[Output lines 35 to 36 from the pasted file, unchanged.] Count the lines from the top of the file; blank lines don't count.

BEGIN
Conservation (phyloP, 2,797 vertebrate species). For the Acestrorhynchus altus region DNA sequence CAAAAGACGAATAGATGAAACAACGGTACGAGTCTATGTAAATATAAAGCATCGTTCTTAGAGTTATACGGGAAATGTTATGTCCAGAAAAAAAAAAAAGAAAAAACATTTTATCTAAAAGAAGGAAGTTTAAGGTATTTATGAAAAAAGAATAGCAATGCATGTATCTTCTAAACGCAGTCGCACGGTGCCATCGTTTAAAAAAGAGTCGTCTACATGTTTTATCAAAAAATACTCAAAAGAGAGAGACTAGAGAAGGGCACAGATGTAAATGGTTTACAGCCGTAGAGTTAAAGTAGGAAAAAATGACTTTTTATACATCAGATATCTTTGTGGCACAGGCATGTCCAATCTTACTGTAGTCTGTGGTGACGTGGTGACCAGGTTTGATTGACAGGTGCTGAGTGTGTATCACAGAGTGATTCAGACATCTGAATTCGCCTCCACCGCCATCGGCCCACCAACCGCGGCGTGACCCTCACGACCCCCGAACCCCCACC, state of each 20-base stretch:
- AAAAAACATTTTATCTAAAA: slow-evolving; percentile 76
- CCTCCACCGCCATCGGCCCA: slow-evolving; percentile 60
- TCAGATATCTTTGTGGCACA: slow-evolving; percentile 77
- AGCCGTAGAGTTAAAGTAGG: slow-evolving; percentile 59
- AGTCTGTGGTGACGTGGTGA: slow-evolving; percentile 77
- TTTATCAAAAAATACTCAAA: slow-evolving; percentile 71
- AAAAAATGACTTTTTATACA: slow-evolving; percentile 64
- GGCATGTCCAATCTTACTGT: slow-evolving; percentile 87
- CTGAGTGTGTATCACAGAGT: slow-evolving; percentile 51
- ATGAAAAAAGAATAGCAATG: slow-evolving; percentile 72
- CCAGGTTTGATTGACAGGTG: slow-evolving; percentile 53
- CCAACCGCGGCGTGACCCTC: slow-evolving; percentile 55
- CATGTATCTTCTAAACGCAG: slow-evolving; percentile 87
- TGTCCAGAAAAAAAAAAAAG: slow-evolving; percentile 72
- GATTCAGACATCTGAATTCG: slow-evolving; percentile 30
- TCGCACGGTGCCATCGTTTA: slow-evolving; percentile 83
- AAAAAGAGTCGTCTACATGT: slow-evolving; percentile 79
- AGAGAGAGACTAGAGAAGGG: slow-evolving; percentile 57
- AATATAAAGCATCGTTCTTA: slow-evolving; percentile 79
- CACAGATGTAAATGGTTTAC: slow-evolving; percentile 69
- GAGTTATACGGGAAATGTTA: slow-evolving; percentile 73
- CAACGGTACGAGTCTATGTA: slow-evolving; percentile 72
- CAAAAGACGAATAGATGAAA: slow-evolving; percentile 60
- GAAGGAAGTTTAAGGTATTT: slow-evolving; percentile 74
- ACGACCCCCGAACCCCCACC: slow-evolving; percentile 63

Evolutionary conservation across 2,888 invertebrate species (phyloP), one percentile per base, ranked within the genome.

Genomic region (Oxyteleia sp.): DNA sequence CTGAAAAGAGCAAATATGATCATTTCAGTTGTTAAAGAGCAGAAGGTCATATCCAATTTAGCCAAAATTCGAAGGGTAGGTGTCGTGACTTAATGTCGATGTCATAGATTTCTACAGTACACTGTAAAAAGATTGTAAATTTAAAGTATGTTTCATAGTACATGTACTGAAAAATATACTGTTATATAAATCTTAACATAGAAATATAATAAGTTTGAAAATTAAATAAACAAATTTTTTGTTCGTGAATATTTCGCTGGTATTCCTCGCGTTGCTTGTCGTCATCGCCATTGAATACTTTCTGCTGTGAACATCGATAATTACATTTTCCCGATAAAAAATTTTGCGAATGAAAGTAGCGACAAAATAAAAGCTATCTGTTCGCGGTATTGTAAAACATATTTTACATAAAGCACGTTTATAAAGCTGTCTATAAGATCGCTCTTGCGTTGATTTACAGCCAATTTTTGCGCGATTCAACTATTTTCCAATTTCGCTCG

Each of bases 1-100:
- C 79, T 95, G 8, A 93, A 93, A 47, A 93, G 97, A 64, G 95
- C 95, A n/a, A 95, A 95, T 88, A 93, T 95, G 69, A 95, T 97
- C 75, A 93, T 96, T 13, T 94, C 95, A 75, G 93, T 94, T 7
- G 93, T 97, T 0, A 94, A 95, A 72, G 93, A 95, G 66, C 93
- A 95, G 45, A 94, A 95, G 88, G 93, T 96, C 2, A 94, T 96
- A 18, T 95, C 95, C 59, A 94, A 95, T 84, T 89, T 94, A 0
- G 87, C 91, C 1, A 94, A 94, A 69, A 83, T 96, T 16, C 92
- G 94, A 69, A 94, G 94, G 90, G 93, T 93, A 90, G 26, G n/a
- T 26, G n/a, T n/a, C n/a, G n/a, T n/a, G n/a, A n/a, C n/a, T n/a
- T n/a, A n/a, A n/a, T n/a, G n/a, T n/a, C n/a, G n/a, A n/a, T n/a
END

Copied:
- A 18, T 95, C 95, C 59, A 94, A 95, T 84, T 89, T 94, A 0
- G 87, C 91, C 1, A 94, A 94, A 69, A 83, T 96, T 16, C 92